My elderly mother makes me feel guilty. What do I do?

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I don't drop everything and come over everytime she calls for a problem.

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Vicky, yes: you and your two brothers together should research more manageable options for your mother, including Assisted Living facilities, and help her to find one she likes. Clearly she is not coping well in her old home and will benefit from the support and adapted environment of an ALF.

But I think the difficulties you are experiencing are not only to do with your mother's needs. This is why I think that.

Your mother asked you on Thursday if you could visit her on Saturday to help her, and you for very good reasons told her no, you wouldn't be able to. On Thursday she seemed to understand and accept that. You sensibly went ahead and spent time with your husband on standard domestic routines.

When you then spoke to her on Sunday she told you she had waited for you - picture her sitting gazing at the door, waiting for the bell to ring, violins in the background - not only on the Saturday which you had discussed, but also on the day before and the day after, which nobody had mentioned.

I am very sorry that your mother went through such a sad and lonely experience. But only somebody who is already emotionally vulnerable could possibly feel herself blameworthy for it. How could you *possibly* have known that your mother would have this irrational reaction to the conversation you had with her on Thursday?

Moreover, why have you not questioned whether your mother's description of her weekend is accurate? It can't be, can it. She called your brother on the Saturday, and presumably he did drop in and make sure she was okay. Which she was, or he would have called you. You weren't in purdah, just busy.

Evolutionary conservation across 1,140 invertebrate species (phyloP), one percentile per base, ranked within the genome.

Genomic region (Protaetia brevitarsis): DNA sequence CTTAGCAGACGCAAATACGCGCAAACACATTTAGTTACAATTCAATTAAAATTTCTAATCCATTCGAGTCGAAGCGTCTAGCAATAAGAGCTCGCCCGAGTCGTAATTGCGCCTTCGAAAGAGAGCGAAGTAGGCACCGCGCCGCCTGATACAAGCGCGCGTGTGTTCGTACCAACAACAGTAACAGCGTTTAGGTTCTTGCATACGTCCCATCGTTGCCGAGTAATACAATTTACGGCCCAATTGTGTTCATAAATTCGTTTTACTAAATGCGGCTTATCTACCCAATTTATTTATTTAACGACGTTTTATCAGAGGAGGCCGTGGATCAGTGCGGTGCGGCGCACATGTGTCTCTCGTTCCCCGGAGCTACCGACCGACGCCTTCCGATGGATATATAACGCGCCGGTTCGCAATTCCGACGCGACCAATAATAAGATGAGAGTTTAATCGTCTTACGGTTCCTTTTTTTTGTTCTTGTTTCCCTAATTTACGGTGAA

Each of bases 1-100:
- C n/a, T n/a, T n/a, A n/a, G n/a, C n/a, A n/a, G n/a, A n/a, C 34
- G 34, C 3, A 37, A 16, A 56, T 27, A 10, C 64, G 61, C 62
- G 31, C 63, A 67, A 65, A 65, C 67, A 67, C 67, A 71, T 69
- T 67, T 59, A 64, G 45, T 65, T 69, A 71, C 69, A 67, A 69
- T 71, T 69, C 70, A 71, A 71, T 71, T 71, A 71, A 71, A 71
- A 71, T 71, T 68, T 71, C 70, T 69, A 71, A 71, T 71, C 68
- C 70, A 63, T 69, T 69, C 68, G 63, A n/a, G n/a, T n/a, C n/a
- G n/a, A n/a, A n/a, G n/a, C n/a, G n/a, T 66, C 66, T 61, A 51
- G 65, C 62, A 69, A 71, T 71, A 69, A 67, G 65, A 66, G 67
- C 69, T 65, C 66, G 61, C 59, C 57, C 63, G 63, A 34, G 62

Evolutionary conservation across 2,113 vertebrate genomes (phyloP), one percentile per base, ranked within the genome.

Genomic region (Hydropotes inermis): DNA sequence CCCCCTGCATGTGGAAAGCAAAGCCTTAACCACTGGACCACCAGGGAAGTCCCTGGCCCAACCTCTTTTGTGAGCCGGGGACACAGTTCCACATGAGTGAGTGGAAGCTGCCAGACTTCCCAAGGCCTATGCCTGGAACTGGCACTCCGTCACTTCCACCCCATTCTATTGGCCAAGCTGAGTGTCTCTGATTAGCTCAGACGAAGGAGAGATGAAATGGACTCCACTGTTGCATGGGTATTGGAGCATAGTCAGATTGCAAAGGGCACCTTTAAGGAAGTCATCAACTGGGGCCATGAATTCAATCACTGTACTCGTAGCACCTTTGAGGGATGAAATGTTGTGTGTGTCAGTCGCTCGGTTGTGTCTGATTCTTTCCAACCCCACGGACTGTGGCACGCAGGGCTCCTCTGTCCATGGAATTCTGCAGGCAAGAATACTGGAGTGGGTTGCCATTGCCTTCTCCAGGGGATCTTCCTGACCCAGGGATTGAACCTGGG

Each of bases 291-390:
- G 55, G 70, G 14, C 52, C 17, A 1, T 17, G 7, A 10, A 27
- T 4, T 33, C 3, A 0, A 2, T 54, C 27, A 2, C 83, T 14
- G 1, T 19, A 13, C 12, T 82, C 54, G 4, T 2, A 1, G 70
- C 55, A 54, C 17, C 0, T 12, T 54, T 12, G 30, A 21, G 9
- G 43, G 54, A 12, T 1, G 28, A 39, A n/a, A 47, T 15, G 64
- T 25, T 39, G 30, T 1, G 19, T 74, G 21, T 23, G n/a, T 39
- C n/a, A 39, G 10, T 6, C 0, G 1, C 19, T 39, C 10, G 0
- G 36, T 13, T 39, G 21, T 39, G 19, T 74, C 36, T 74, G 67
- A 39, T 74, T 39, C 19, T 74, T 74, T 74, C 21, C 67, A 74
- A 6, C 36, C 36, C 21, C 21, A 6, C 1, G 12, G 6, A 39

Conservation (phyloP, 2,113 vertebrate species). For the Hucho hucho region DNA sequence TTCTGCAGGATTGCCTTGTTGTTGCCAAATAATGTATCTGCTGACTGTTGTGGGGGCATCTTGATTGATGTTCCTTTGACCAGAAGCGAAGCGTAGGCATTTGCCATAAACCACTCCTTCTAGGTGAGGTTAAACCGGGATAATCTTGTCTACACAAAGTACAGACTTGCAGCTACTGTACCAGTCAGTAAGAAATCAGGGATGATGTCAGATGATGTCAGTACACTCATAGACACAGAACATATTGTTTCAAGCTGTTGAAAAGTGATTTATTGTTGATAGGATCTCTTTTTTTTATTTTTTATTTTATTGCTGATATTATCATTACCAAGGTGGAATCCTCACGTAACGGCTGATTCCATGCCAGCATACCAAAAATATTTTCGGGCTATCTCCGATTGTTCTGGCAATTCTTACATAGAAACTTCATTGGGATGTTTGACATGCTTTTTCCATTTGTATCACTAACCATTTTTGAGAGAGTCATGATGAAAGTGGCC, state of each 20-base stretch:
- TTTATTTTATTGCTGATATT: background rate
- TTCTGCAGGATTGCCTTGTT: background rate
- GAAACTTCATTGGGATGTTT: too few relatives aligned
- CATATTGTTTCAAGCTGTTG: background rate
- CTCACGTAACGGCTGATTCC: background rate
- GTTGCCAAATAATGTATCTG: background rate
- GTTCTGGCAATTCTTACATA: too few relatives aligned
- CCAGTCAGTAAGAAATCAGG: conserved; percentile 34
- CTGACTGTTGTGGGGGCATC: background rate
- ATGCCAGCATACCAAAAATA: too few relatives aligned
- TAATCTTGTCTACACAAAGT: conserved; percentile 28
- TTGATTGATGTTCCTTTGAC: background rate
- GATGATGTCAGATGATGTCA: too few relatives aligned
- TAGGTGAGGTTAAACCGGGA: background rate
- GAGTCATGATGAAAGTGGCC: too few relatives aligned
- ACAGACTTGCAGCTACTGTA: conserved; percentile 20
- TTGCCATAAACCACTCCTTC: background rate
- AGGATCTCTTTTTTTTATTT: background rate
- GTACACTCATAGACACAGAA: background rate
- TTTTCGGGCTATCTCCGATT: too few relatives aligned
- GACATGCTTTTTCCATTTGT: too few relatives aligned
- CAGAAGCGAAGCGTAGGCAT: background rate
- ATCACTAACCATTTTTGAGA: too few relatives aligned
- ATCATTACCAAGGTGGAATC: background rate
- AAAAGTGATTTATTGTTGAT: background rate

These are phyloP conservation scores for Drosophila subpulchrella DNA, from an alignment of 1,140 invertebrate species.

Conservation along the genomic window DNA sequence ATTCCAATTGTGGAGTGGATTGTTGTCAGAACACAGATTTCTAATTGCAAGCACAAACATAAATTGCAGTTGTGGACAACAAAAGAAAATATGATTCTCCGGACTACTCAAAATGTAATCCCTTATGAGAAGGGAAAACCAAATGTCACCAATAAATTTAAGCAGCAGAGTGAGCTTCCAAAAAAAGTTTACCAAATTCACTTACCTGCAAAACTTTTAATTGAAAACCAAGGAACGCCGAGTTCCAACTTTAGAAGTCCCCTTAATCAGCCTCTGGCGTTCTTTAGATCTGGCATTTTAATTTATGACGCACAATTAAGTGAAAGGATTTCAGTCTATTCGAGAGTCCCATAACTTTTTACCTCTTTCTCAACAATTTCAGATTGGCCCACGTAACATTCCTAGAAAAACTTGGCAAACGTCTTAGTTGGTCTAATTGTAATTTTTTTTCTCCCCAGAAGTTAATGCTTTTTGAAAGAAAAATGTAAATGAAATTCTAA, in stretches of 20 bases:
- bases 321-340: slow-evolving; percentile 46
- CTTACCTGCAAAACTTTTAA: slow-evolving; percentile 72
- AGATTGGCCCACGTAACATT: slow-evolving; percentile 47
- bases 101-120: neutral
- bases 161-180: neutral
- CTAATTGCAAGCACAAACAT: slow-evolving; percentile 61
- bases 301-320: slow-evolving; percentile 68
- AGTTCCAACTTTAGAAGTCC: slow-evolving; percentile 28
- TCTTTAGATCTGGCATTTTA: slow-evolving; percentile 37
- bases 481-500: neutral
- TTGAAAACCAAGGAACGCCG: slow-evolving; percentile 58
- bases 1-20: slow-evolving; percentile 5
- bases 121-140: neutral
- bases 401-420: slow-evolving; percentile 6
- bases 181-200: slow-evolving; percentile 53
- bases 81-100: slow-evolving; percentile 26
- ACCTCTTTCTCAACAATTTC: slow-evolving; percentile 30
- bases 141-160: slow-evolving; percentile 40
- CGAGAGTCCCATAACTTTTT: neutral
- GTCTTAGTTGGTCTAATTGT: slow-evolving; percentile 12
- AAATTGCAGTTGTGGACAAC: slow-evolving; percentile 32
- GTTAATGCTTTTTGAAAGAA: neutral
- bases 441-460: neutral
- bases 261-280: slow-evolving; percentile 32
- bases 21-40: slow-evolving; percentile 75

So your mother did not sit alone in the house for those three days. You did not fail to attend an agreed appointment. There is nothing to blame yourself for.

Therefore: if you are feeling guilty about this, you are not feeling guilty about anything you have actually done. And, importantly, your guilt is not related to anything your mother has said or done, either, because what she "accuses" you of makes no objective sense.

What you are is quite naturally anxious and sad about your mother's current living arrangements and *her* state of mind: her loneliness, her vulnerability, her distorted sense of reality. So those are the things to work on; at the same time perhaps exploring how you yourself are feeling and how you can best protect your own mental health during the challenging times ahead.